Stop the abortion apologies

A question for the mushy middle: What has "compromise" on abortion meant worse outcomes for pregnant women?

Published September 6, 2012 8:17PM (EDT)

Anti-abortion demonstrators take part in the "March for Life" in Washington January 23, 2012.            (Reuters/Kevin Lamarque)
Anti-abortion demonstrators take part in the "March for Life" in Washington January 23, 2012. (Reuters/Kevin Lamarque)

With Democrats making a relatively robust case for reproductive rights this week, it hasn't taken long for someone in the mushy middle to wish they would apologize for it some more.

Writing in Bloomberg View, Margaret Carlson demands to know why the Democrats have "removed the sentence 'Abortion should be safe, legal, and rare' from its platform? It was in the 2004 document but not in 2008’s or this year’s. Can’t Democrats just throw a crumb to the many millions who are pro-choice but not pro-abortion?" She doesn't define what "pro-abortion" is, but presumably it means that you think women should be able to terminate pregnancies without first submitting to a regime that wants to determine whether they deserve it enough and then makes them jump through hoops intended to make abortion really, really uncomfortable.

Give Carlson points for this much: She concedes that "Republicans are in favor of forced motherhood -- regardless of its effects on an unwanted child." But the inadequacy of terms like "pro-life" and "pro-choice" is underscored when Carlson cites Gallup poll data indicating that a slight majority of Americans identify as pro-life without pointing out that a vast majority, 77 percent, don't support the Republican platform position, which is an abortion ban without exceptions.

Here is why activists agitated to have "rare" taken out: Because we still live in a country with an unintended pregnancy rate substantially higher than that of comparable countries, with an ever-diminishing system of supports for the poor, and because even with planned pregnancies, women will seek abortions for their own reasons. "Rare" does not necessarily denote that women don't want abortions and aren't getting them; in states where clinics have been driven out or where restrictions like the ones Carlson appears to favor are all too effective, abortions may be rare but very much desired.

In search for an untenable middle, Carlson conjures up a character that is both the most "sympathetic" possible portrait of someone seeking an abortion (the kind mainstream pro-choice rhetoric favors) and the most unsympathetic in terms of gestational age (the kind antiabortion activists love to focus on).

"It’s a terrible thing to force a 12-year-old who lives in chaos and hopelessness, with a boyfriend who has disappeared or an abusive uncle who hasn’t, to have a baby. But it’s worse to let her abort it after she waits so long for help that the only difference between the baby being born alive or dead is a gruesome procedure that Democratic Senator Daniel Patrick Moynihan said approximated 'infanticide.'"

Both of these circumstances are rare, although when it comes to the child abuse, not nearly rare enough. (As for an abortion necessitating a "gruesome procedure," according to the CDC, only about 1.3 percent of abortions take place after 21 weeks, and it's banned outright in several states.) But let's say they aren't; Carlson seems entirely uninterested in the structural reasons behind such a situation. Some of these are much bigger than abortion law: "Chaos and hopelessness," for example, or rape or incest. But the sorts of compromises she favors also generate dire circumstances: Parental consent laws, which remain broadly popular, that would force that 12-year-old into court if she didn't want to talk to a guardian and might encourage her to delay dealing with the situation as long as possible, for one. Public funding bans that were a "compromise" but often mean in practice that abortions happen later, and are riskier and cost more. Waiting periods that are likely to do the same.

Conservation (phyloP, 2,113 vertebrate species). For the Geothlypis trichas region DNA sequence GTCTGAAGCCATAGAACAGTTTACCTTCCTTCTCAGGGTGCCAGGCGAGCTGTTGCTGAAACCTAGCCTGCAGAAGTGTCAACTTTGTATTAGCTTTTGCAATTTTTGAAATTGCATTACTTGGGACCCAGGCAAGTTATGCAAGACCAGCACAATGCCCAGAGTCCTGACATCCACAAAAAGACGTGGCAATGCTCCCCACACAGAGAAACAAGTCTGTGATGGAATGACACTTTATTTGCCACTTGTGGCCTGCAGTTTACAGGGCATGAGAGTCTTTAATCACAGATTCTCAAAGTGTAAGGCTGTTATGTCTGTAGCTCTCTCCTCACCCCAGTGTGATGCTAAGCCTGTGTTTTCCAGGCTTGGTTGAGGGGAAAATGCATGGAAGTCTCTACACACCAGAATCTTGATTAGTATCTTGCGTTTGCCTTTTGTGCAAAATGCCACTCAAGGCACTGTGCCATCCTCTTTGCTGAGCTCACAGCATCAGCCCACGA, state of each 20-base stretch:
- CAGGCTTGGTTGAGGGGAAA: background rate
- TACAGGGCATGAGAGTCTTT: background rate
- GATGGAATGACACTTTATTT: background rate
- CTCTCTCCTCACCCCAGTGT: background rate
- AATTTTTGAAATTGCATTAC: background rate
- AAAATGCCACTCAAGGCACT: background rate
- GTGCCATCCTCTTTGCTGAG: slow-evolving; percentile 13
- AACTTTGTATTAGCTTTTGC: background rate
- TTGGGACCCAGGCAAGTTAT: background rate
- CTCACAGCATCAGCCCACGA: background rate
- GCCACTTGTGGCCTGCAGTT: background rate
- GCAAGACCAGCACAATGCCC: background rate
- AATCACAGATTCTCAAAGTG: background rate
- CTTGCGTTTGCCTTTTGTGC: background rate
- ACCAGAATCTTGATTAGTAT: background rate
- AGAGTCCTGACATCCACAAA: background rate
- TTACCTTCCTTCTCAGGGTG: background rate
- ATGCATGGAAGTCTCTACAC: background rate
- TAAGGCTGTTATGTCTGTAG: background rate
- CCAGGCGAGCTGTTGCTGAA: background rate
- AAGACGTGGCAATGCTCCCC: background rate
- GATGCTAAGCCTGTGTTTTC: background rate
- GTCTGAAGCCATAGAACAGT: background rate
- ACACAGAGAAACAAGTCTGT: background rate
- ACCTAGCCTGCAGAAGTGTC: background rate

Carlson's right when she says that "Roe’s legal framework has been eroded by loopholes," but they aren't ones that make it fantastically easy to get an abortion at eight and a half months on a lark. They are the erosions in abortion access -- practical, legal, cultural, political -- that have been put in place by people who, like Carlson, believe that abortion is OK only if you've suffered enough on the road to it, especially if you're poor. And what, exactly, have they achieved besides stigmatizing women?

There is, of course, a careful "both sides are doing it" concession here, the driving intent behind the entire column: "Pro-choice women would be more apt to acknowledge that Republicans have a point on some aspects of abortion policy if they didn’t fear that Republican legislators want to send their doctor and Todd Akin at them for an ultrasound probe. Abortion won’t be a defining issue for Democrats this election, but the party’s more militant posture guarantees that bipartisanship is still a long way off." In other words, Democrats should negotiate -- or preemptively give ground -- with people who officially not only want to ban all abortion, but with people who oppose increased access to birth control. (Even Democrats for Life, which is trying to change the party's stance from within, doesn't take a position on contraception as abortion prevention and came out against the Obamacare birth control mandate.)

To that I say, good luck splitting the difference and thinking you'll be left with anything.

By Irin Carmon

Irin Carmon is a staff writer for Salon. Follow her on Twitter at @irincarmon or email her at

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Abortion Birth Control Margaret Carlson Reproductive Rights